Rios picked up where he left off Sunday night, giving fight fans in attendance and watching on television the same thrill as he did against the likes of Mike Alvarado and Urbano Antillon.
Rios returned to the ring after a 19-month hiatus and got all he could handle from Aaron Herrera before ending matters with one punch in Round 7 at the Pioneer Events Center.
With the win, Rios improves to 34-3-1 (25 knockouts). Herrera falls to 32-7-1 (21 KOs).
Sunday marked a new beginning for Rios. It was the first time the Oxnard, California, resident was working without trainer Robert Garcia and Top Rank, two constants that took him to a lightweight title in 2011. Rios is now trained by Ricky Funez.
After the Bradley fight, Rios and Garcia amicably parted ways, remaining close friends out of the ring.
Herrera, who hails from Merida, Mexico, entered the ring unbeaten in his previous three bouts.
Rios was his customary self from the opening bell, throwing and landing an abundance of punches on the smaller Herrera. Rios found a home for repeated counter right hands Herrera’s head, snapping it back often to the joy of the partisan crowd in attendance.
To his credit, Herrera fought back, finding success in the fourth and fifth rounds with rights hands of his own. Herrera initiated a few exchanges with left-right combinations that produced a smile from Rios.
Brandon Rios (left) with trainer Ricky Funez (Photo by Mikey Williams / Team Rios)
“He was tough,” Rios said of Herrera after the fight. “He caught me a few times in there.”
Rios continued to press forward. By the sixth round, Herrera slowed considerably as Rios dug to his body. The end came in Round 7 as Rios dropped Herrera with a right hand to the body. Herrera remained on the canvas as referee Jack Reiss counted him out at 2:11.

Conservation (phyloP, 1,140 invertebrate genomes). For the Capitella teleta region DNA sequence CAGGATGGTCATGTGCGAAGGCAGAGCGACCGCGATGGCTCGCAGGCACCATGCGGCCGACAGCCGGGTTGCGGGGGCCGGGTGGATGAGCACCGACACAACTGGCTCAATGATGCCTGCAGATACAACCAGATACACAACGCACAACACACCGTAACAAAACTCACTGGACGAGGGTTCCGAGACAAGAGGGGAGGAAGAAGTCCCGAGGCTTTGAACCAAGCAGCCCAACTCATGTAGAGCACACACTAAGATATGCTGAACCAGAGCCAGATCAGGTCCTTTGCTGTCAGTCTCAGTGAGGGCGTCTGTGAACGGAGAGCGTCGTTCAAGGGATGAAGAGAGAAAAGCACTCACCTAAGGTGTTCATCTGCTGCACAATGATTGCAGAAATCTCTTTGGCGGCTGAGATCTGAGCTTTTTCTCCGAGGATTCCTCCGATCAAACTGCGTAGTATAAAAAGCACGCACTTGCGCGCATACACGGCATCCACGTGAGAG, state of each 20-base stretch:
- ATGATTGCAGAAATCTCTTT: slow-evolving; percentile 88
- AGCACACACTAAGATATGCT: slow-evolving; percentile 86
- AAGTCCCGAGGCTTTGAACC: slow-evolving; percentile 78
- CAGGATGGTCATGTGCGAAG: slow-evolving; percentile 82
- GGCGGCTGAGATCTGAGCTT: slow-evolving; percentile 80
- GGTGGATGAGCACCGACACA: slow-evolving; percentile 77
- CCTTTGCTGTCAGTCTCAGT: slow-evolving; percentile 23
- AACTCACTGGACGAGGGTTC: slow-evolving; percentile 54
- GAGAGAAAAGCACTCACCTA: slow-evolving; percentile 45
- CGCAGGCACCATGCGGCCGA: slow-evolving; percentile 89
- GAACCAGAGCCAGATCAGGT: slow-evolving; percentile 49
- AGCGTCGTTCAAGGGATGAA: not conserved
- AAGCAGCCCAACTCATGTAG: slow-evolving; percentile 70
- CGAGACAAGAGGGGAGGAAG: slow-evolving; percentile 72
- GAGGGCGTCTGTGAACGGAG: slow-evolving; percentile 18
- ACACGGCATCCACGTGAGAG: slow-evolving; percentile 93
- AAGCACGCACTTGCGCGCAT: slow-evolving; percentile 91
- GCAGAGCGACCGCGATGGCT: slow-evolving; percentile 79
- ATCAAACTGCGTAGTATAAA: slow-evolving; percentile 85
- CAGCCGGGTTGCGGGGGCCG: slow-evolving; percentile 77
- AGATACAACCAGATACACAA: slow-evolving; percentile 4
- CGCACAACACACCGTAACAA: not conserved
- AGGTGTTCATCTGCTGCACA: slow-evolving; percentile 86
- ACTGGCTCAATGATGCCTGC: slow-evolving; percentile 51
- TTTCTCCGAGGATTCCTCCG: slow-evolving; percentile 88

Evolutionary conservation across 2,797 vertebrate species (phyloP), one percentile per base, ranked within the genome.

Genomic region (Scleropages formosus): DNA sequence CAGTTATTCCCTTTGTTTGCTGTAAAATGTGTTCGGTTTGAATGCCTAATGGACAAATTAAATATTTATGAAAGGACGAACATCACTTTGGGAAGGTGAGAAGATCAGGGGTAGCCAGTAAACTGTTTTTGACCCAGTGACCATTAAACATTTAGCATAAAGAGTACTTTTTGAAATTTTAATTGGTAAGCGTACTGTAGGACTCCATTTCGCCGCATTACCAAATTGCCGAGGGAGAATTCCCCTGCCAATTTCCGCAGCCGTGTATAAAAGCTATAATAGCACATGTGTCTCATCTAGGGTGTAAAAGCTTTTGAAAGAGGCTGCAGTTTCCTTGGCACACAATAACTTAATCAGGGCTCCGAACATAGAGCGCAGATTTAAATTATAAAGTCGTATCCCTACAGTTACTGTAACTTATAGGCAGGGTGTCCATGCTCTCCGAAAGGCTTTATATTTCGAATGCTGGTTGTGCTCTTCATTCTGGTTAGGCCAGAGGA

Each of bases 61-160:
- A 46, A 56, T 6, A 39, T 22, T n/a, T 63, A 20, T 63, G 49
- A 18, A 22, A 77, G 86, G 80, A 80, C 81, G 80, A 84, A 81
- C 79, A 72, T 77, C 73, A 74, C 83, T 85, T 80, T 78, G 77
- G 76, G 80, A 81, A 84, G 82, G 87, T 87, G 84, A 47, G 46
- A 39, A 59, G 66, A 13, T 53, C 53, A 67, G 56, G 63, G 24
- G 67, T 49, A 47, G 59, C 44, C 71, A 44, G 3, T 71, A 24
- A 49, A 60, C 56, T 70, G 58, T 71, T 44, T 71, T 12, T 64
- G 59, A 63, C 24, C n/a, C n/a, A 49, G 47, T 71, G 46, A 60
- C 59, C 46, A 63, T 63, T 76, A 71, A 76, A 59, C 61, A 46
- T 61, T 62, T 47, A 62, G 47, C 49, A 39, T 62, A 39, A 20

“I was actually nervous for this fight,” said Rios, who tuned 31 on April 29. “I was nervous like when I made my pro debut. Ricky didn’t change my style, but he added more head movement for me. We’ll get better from this. I’m open to fighting anybody.”
When asked about a possible fight against rival Victor Ortiz, Rios dismissed it.
“I’ve moved on. We were supposed to fight (tonight). He doesn’t want to fight me. I’m over him.”
In the co-feature, junior welterweight Mario Barrios remained unbeaten, scoring a one-punch knockout win over Jose Luis Rodriguez in Round 7.
Barrios goes to 19-0 (11 KOs), while Rodriguez falls to 21-10 (12 KOs).
The taller Barrios was the more effective fighter, but Rodriguez was able to score repeatedly on the inside by getting past Barrios’ guard and working the body.
Barrios ended matters by landing a left hook to the body of Rodriguez, who dropped to the canvas, writhing in pain. Referee Zac Young immediately stopped the bout at 37 seconds.
In a clash of junior welterweight prospects, hard-hitting Jose Miguel Borrego (13-0, 12 KOs) stopped Kevin Watts (11-2, 4 KOs) in the fourth round.
From the opening bell, Watts utilized his athleticism and speed to outbox Borrego, keeping him on the outside with repeated jabs and following up with left hooks to the head. But Borrego closed the distance in the fourth round and forced Watts to stand and trade in the center of the ring.
Midway through the round, a left hook dropped Watts to the canvas. Watts stood up and fought back, but was stunned by a barrage of punches against the ropes. Referee Jack Reiss stepped in and stopped the bout at 2:42.
In other action:
Lightweight Roberto Marroquin scored an emphatic one-punch knockout win over veteran Jonathan Perez (37-19, 29 KOs). Marroquin, who challenged and lost to WBA junior featherweight titleholder Guillermo Rigondeaux in 2012, landed a left hook to the head, dropping Perez to the canvas. Perez stood up on wobbly legs, but referee Zac Young stopped the bout at 2:23 of the fourth round. Marroquin (26-4-1, 19 KOs) is now being trained by Robert Garcia.
Welterweight Eridanni Leon won a six-round unanimous decision over Isaac Freeman (3-5-1, 3 KOs). All three judges scored the bout 59-55 in favor of Leon, who improves to 5-2 (1 KO).
Junior welterweight Juan Funez stopped Edgar Garcia (5-13-1, 1 KO) at 1:53 of the opening round. Funez (10-0-1, 4 KOs) is the son of Ricky Funez, who now trains Brandon Rios.
Welterweight Daniel Fabela dropped Phillip Percy twice in Round 3 en route to a four-round unanimous decision victory. Scores were 40-34, 40-34, and 39-35 in favor of Favela, who improves to 2-3.
Francisco A. Salazar can be reached by email at firstname.lastname@example.org or on Twitter @FSalazarBoxing.
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Source:: The Ring – Boxing